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Title: Utilization of rye as energy source affects bacterial translocation, intestinal viscosity, microbiota composition, and bone mineralization in broiler chickens

item TELLEZ, GUILLERMO - University Of Arkansas
item LATORRE, JUAN - University Of Arkansas
item KUTTAPPAN, VIVEK - University Of Arkansas
item Kogut, Michael - Mike
item WOLFENDEN, AMANDA - University Of Arkansas
item HERNANDEZ-VELASO, XOCITL - Universidad Nacional Autonoma De Mexico
item HARGIS, BILLY - University Of Arkansas
item BOTTJE, WALTER - University Of Arkansas
item BIELKE, LISA - University Of Arkansas
item FAULKNER, OLIVIA - University Of Arkansas

Submitted to: Frontiers in Nitrigenomics
Publication Type: Peer Reviewed Journal
Publication Acceptance Date: 9/7/2014
Publication Date: 9/25/2014
Publication URL:
Citation: Tellez, G., Latorre, J., Kuttappan, V., Kogut, M.H., Wolfenden, A., Hernandez-Velaso, X., Hargis, B., Bottje, W.G., Bielke, L.R., Faulkner, O.B. 2014. Utilization of rye as energy source affects bacterial translocation, intestinal viscosity, microbiota composition, and bone mineralization in broiler chickens. Frontiers in Nitrigenomics. 5:1-7.

Interpretive Summary: Corn is the main grain that provides energy to a baby chick’s diet so that it can grow. However, at the present time corn is very expensive to use in animal diets. Therefore, alternative grain products are being investigated for their ability to provide energy to a growing chicks diet. Rye is one such grain to be considered as a feed energy source for a baby chick’s diet. These experiments show that a rye-based diet is not a good feed ingredient because it causes damage to the baby chicks’ intestine that result in poor growth by the chick. These experiments are important to chicken nutritionists because they show that rye is not a good source of energy for baby chicks diets and that different grains need to be tested to see if they will help the growth of baby chicks.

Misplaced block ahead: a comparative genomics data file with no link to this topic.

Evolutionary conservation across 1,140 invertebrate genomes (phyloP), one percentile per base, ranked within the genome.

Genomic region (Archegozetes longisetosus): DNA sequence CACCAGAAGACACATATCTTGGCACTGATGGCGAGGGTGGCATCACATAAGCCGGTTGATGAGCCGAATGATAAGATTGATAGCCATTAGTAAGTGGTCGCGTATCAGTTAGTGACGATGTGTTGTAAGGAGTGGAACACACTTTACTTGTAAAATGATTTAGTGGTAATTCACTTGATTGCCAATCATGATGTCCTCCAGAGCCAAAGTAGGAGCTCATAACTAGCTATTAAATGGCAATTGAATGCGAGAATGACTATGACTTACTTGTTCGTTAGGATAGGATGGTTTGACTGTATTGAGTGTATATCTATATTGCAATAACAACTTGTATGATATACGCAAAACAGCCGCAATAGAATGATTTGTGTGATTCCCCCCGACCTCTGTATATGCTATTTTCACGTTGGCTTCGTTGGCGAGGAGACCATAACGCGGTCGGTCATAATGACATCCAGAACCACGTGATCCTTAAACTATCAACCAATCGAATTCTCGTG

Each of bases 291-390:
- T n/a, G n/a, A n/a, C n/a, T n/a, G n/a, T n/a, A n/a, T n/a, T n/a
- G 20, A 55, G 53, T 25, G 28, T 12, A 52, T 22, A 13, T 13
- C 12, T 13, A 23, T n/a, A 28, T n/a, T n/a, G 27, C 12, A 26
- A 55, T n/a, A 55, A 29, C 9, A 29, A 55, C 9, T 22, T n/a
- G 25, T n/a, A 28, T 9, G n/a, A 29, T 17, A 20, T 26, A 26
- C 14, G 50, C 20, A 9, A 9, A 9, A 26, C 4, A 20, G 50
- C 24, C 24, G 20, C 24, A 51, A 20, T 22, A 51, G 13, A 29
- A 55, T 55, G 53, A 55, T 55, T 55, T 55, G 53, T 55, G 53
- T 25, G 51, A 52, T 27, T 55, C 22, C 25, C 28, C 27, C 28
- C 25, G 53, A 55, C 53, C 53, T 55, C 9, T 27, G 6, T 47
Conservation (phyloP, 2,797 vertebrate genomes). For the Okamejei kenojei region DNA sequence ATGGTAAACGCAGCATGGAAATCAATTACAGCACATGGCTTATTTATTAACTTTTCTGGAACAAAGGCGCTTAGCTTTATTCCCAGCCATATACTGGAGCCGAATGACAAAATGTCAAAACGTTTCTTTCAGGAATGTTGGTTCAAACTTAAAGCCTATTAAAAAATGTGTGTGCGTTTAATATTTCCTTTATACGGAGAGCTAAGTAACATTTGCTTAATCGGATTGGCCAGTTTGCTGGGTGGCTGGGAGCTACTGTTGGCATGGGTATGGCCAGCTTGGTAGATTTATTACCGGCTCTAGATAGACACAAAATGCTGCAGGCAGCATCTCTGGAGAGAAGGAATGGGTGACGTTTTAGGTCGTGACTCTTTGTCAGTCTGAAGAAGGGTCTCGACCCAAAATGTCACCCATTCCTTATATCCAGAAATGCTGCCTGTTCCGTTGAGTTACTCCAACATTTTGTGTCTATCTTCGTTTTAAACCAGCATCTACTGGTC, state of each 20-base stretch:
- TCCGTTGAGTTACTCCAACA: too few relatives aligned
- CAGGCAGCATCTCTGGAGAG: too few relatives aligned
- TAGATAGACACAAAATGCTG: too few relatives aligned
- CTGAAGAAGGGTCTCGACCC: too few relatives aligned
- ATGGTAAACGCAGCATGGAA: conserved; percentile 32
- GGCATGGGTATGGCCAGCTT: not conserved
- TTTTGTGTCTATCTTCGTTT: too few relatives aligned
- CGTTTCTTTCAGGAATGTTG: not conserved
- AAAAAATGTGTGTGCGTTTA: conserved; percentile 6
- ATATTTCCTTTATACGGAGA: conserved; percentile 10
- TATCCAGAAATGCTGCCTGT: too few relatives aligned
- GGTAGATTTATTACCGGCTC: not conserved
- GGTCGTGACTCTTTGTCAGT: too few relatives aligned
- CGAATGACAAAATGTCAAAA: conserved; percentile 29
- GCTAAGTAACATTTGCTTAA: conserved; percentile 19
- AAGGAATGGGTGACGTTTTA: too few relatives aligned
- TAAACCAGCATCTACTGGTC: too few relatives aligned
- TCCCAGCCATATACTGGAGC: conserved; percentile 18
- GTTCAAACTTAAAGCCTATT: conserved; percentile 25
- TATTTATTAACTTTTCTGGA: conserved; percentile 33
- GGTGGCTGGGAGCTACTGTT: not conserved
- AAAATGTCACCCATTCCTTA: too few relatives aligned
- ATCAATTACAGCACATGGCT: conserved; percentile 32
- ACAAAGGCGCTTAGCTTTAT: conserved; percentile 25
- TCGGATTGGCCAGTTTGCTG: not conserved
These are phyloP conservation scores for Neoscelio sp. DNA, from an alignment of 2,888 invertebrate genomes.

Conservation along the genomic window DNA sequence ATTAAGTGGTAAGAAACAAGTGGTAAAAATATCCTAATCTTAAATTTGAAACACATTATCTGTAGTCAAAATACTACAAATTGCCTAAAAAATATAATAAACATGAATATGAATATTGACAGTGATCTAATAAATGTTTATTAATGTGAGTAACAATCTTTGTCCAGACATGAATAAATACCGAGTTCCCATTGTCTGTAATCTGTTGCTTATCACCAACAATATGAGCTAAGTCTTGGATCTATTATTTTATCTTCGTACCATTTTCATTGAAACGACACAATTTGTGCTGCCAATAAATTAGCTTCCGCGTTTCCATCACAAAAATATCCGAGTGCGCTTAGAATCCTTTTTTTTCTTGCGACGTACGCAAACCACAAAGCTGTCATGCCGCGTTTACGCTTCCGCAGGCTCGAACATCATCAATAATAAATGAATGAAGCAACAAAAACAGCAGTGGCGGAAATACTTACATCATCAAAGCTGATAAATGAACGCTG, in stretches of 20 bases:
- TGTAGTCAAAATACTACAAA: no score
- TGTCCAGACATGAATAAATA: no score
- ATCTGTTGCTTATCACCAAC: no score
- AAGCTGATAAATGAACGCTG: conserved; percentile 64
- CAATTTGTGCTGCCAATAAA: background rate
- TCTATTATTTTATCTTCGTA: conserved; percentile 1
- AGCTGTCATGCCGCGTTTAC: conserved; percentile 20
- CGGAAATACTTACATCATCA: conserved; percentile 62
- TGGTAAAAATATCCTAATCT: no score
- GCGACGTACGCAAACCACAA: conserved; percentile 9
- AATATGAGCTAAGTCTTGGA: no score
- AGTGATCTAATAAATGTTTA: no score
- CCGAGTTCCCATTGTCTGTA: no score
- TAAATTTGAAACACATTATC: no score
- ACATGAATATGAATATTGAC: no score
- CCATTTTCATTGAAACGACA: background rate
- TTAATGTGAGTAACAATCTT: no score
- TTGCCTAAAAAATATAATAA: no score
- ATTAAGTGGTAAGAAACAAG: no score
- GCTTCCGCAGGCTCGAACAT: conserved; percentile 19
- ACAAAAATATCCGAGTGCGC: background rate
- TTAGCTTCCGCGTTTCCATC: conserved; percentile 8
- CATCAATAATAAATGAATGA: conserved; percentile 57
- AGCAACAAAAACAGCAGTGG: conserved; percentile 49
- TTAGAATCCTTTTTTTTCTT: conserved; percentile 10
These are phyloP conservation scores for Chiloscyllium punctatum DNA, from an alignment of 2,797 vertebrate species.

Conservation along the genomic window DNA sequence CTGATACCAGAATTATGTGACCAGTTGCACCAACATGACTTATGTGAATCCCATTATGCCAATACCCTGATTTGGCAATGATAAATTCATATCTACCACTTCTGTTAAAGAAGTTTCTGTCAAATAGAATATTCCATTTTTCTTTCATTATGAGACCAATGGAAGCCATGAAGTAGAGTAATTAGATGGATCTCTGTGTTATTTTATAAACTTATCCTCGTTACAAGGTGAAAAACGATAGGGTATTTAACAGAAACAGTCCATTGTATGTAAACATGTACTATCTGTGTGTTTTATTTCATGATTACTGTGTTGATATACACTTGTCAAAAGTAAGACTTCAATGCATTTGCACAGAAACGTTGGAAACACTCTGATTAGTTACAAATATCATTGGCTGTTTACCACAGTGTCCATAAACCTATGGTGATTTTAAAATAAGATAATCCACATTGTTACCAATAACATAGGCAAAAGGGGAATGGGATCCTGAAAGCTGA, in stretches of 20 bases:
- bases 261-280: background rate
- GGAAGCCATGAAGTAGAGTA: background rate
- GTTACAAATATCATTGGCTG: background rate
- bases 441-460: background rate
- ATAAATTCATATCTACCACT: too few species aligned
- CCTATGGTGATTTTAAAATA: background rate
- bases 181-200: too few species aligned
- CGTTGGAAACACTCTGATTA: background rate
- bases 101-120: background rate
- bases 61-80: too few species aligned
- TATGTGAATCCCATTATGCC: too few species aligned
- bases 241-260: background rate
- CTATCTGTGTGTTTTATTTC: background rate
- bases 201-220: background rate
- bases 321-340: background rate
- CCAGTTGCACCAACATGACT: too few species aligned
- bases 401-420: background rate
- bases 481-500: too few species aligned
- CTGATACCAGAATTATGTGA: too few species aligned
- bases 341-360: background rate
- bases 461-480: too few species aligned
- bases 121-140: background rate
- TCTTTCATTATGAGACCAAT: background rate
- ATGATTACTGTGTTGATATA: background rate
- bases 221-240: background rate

Technical Abstract: Two independent trials were conducted to evaluate the effect of two different dietary cereal types, corn versus rye, on digesta viscosity, gut integrity, and gut microbiota composition in commercial broiler chickens. In each experiment, day-of-hatch, off-sex broiler chickens were randomly assigned to either a corn-soybean diet or rye-soybean diet (n = 20 chickens/group). At 10-d of age, in both experiments, 12 chickens/group were randomly selected, and given an oral gavage of fluorescein isothiocyanate dextran (FITC-d). After 2.5 h of oral gavage, the birds were humanly killed and blood samples were collected from the femoral vein to determine the passage of FITC-d. The liver was collected from each bird to evaluate bacterial translocation (BT). Duodenum, ileum and, ceca gut sections were collected to evaluate intestinal viscosity and to enumerate gut microbiota. Tibias were collected for observation of bone parameters. Broilers fed with rye-soybean based diet showed increased (p < 0.05) viscosity, BT, and, serum FITC-d. Bacterial enumeration revealed that chickens fed with a rye-soy based diet had increase (p < 0.05) in the number of total lactic acid bacteria (LAB) in all three sections of the gastrointestinal tract evaluated when compared to chickens that received a corn-soy based diet. These rye-soy based diet fed chickens also had significantly higher coliforms in the duodenum and the ileum but not in the ceca, whereas the total number of anaerobes increased only in the duodenum. A significant reduction in bone strength and bone mineralization was observed in chickens fed with a rye-soy based diet when compared with corn-soy based diet. In conclusion, a rye-soy based diet evoked mucosal damage that elevated leakage through the intestinal tract of the intestinal tract, and altered the composition of the microbiota. Furthermore, studies to evaluate the possible inflammatory effects of non-starch polysaccharide in poultry rye diets are currently being evaluated.